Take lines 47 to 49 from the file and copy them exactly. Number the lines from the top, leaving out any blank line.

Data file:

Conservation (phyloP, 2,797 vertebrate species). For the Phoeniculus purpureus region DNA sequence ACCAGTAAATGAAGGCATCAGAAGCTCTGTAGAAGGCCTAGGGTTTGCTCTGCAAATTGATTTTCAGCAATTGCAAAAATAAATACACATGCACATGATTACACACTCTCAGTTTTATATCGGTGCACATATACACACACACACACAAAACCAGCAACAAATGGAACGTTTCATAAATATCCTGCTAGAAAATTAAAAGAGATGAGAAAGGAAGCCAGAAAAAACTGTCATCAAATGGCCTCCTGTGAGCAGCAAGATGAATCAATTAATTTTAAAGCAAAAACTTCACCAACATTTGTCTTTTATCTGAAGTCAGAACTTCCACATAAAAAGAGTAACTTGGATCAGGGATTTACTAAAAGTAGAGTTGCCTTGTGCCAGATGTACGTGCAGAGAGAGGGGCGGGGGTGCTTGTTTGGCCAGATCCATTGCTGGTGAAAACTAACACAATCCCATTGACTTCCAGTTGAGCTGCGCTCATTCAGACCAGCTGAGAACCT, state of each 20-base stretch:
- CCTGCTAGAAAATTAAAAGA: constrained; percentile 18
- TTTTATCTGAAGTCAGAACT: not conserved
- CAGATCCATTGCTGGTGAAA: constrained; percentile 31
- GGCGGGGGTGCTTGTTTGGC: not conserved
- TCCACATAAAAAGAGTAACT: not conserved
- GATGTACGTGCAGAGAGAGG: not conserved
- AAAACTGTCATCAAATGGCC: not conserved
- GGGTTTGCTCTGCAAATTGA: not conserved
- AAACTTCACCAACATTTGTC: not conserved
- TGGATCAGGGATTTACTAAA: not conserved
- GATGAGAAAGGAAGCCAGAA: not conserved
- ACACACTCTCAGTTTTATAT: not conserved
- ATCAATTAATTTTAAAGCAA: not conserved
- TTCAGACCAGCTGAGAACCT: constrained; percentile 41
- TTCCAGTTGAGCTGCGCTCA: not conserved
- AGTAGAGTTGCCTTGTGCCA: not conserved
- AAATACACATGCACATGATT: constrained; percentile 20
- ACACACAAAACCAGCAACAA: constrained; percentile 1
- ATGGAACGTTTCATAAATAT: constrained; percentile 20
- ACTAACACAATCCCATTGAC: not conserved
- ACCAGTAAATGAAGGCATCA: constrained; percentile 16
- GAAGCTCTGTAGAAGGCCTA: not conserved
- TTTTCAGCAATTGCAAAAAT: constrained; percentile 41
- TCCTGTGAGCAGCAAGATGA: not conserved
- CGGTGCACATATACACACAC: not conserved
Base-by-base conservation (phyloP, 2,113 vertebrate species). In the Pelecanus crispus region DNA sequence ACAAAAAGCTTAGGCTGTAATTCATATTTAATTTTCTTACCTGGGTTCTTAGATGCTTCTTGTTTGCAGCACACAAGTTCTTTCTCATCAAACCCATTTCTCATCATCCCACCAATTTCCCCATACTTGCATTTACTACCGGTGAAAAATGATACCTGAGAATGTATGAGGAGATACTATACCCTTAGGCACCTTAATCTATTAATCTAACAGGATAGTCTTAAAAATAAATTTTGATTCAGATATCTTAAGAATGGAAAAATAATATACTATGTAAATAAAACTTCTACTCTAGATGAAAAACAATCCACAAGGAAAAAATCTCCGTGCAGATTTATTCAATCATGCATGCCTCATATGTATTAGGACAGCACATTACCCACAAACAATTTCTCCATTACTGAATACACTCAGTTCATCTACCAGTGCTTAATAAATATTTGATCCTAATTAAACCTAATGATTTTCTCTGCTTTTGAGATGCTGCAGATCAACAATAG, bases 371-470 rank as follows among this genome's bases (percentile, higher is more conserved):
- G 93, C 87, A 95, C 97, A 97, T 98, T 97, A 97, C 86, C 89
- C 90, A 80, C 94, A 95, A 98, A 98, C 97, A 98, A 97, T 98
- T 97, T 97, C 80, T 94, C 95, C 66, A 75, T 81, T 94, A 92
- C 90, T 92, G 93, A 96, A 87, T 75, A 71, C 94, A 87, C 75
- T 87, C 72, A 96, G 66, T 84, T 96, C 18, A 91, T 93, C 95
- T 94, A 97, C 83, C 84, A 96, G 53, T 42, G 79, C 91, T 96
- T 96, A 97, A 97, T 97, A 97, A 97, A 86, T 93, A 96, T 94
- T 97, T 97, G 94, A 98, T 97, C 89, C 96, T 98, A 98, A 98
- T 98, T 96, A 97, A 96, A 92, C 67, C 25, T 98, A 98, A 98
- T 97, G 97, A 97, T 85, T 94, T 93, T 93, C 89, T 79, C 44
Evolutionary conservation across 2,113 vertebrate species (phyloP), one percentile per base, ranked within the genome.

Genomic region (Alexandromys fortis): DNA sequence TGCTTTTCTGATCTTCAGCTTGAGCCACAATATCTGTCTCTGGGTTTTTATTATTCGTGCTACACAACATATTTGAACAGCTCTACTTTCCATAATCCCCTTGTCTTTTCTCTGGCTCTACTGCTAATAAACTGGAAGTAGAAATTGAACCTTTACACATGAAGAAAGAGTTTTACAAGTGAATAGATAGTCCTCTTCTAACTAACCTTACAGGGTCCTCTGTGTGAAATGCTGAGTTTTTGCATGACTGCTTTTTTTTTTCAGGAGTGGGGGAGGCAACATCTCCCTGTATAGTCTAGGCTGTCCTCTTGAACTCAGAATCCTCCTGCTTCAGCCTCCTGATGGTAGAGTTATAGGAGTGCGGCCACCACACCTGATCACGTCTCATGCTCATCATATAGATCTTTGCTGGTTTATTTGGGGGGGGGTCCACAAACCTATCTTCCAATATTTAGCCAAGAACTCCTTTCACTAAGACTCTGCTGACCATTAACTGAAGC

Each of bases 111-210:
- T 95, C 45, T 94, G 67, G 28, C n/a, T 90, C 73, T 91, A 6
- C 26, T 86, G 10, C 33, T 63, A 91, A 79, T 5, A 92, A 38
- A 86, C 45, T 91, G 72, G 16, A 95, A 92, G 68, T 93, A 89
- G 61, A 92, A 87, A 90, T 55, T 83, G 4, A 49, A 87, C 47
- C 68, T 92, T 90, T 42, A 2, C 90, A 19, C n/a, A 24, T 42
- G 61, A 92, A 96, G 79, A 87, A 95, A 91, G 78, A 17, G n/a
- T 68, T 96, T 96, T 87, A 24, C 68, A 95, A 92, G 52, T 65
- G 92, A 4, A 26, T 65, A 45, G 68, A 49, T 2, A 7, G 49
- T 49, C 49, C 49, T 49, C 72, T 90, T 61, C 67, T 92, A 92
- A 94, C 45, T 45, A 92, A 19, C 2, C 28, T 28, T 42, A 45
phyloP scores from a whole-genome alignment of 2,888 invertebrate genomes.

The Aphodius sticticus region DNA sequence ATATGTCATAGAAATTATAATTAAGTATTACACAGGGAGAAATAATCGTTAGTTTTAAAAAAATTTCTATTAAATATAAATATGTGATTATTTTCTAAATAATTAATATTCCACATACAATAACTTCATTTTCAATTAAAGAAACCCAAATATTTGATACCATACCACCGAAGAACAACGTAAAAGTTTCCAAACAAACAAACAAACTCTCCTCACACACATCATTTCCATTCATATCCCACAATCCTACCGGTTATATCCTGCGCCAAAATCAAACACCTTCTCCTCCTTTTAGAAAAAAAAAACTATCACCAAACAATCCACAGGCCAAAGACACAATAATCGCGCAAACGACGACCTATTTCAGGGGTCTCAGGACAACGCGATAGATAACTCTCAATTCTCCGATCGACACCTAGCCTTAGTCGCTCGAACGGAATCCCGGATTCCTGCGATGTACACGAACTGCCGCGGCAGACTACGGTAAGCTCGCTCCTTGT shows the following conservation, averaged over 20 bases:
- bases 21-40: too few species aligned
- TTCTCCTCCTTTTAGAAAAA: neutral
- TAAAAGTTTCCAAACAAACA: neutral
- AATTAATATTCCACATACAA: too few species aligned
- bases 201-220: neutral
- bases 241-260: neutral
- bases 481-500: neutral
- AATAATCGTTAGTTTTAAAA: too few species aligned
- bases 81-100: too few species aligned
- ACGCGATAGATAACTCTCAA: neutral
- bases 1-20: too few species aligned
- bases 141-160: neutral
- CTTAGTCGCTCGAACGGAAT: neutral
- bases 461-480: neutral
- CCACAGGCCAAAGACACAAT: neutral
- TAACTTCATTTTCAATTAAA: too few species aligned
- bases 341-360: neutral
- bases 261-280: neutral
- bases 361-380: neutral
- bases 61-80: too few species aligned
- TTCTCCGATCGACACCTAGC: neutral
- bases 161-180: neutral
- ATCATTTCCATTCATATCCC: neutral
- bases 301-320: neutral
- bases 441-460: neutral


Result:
- T 68, T 96, T 96, T 87, A 24, C 68, A 95, A 92, G 52, T 65
- G 92, A 4, A 26, T 65, A 45, G 68, A 49, T 2, A 7, G 49
- T 49, C 49, C 49, T 49, C 72, T 90, T 61, C 67, T 92, A 92